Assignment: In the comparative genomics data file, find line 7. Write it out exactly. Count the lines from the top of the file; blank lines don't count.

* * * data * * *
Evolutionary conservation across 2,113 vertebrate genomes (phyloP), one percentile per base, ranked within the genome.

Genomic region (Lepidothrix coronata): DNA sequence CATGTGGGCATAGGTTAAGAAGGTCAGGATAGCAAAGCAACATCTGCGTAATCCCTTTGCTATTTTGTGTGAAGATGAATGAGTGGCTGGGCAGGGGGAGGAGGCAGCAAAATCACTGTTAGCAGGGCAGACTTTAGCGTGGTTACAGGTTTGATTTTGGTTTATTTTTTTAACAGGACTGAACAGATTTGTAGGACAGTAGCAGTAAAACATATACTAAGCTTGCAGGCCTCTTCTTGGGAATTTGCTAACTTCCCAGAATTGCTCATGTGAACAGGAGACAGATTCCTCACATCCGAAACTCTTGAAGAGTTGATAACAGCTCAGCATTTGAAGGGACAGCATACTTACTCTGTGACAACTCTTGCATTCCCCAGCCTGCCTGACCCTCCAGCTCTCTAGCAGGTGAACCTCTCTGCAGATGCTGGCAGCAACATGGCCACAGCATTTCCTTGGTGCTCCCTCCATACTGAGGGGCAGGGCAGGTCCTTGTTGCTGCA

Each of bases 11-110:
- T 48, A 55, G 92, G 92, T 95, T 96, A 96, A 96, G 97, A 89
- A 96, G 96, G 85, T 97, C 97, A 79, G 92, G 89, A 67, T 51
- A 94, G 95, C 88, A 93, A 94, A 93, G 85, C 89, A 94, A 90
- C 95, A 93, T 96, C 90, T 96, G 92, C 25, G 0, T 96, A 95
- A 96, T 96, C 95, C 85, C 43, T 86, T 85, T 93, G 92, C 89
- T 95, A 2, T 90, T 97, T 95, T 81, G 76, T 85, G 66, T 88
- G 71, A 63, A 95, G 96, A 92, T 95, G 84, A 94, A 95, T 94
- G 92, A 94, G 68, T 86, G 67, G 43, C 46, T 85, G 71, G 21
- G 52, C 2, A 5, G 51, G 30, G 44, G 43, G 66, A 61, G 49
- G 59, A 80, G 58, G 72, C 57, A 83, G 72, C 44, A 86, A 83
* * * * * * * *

- C 95, A 93, T 96, C 90, T 96, G 92, C 25, G 0, T 96, A 95